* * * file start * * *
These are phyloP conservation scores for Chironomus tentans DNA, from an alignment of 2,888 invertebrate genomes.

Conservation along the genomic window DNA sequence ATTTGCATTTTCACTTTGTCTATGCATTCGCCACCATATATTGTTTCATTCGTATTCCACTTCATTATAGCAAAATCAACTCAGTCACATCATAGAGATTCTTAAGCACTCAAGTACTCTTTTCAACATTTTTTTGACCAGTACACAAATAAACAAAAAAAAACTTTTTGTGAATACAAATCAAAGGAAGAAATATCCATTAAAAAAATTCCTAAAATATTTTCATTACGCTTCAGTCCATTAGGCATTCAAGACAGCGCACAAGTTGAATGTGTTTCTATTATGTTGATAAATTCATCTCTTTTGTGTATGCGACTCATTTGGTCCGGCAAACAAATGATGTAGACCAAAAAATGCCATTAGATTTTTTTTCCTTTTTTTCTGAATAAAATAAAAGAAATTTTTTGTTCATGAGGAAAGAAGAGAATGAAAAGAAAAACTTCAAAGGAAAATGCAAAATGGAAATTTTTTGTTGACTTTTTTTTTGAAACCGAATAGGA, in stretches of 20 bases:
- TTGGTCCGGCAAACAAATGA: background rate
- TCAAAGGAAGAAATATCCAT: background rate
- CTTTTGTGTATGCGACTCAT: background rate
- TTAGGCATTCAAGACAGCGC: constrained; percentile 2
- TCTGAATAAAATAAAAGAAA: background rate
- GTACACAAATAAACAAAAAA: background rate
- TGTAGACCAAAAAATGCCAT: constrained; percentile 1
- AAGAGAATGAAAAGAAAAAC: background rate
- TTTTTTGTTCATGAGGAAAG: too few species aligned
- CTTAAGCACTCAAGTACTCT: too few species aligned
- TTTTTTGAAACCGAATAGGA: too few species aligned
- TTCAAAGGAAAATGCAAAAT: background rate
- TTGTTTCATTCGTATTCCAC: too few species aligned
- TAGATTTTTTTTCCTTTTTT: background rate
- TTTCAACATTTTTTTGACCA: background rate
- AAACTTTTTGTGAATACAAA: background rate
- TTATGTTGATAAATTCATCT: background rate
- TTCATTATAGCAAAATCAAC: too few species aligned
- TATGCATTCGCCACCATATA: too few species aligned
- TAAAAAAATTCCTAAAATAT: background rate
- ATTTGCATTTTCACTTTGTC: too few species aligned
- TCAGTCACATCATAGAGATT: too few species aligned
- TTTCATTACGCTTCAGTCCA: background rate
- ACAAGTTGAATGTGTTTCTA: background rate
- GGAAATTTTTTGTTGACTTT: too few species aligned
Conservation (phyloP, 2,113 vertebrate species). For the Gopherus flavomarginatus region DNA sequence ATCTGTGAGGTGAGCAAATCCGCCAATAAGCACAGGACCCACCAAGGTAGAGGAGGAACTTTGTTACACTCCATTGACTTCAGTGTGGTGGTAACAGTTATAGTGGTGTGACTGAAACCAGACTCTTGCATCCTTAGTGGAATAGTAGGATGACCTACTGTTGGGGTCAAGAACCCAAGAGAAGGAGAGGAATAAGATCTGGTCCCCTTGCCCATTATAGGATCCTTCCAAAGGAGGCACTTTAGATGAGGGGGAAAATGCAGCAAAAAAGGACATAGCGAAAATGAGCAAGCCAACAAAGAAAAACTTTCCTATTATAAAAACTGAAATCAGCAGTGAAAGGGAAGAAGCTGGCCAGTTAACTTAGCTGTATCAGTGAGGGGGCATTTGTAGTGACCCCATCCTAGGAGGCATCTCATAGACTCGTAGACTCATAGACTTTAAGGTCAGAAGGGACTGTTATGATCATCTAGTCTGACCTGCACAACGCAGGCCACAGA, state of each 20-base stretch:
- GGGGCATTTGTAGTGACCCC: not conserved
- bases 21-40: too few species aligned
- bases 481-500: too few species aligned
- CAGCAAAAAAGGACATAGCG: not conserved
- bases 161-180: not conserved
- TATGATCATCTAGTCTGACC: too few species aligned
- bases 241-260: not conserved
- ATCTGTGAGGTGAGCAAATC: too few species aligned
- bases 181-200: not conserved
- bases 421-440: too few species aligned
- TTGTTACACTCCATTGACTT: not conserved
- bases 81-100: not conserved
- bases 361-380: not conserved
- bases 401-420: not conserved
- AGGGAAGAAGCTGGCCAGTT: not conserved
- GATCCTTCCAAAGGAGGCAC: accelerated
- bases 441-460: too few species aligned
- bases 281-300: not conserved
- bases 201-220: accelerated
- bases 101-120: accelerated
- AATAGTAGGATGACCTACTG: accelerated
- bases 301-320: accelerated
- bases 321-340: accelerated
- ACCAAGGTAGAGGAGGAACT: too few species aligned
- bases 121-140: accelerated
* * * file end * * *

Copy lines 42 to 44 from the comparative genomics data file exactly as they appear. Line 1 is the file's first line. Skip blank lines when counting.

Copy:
- bases 401-420: not conserved
- AGGGAAGAAGCTGGCCAGTT: not conserved
- GATCCTTCCAAAGGAGGCAC: accelerated